Sex education

Sex education includes instruction on issues relating to human sexuality, anatomy, reproduction, sexual activity, disease, abstinence and birth control. In 2017, nearly 195,000 babies were born to women aged 15–19 years - an all-time low. Since 1991, the rates of teen pregnancy have dropped by half. In 2013, the CDC reported that birth rates for U.S. teens 15-19 years old dropped to a record low not seen since 1946. Each year, young people between 15 and 25 also contract about 10 million cases of sexually transmitted diseases including herpes, chlamydia and HIV. Studies have shown that teens who receive comprehensive sex education are 50% less likely to have an unintended pregnancy than those who haven’t. Advocates claim comprehensive sex education combined with emergency contraception are the reasons the rate of unintended pregnancy is so low.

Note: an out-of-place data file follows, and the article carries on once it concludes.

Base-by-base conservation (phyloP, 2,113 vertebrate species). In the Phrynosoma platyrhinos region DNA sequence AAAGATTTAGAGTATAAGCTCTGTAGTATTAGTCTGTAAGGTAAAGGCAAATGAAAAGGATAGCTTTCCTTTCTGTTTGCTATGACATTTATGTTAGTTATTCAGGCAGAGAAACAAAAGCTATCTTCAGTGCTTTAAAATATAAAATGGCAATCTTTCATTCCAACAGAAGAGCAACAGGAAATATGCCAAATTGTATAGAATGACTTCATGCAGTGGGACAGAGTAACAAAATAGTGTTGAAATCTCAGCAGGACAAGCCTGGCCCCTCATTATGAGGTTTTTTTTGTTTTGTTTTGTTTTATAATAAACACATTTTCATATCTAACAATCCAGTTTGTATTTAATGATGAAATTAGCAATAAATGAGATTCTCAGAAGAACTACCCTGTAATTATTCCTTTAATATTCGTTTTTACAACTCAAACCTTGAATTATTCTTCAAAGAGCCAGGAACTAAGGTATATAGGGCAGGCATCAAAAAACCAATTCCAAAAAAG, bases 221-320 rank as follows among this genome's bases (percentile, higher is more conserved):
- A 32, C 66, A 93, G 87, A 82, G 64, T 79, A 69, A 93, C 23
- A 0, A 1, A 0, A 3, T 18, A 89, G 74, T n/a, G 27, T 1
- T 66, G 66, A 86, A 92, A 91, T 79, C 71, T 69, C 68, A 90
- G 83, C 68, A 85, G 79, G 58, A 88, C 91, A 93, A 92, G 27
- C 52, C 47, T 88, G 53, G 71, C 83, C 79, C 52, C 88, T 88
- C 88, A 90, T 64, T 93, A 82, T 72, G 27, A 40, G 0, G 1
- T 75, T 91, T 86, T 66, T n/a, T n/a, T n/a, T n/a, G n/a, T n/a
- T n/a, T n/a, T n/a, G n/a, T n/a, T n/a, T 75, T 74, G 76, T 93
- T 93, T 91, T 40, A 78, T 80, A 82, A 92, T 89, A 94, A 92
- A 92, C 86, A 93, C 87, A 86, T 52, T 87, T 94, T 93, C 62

Evaluations of sex education and STD prevention programs show they do not increase the rate of sexual initiation or lower the age at which youths initiate sex. These programs also do not increase the frequency of sex or the number of sex partners among sexually active youth. Studies also show that young Americans who pledge virginity and abstinence are just as likely as non-pledgers to contract STDs, and are also less likely to use contraception if they do become sexually active. More than 90% of the parents of junior high and high school students surveyed believe it is important their children be taught abstinence, pregnancy and STD prevention in school sex education programs.

Pending Legislation: S.1697 - Real Education and Access for Healthy Youth Act of 2023
Sponsor: Sen. Mazie Hirono (HI)
Status: Senate Committee on Health, Education, Labor, and Pensions
Chairperson: Sen. Bernie Sanders (VT)

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Poll Opening Date
September 18, 2023
Poll Closing Date
September 24, 2023

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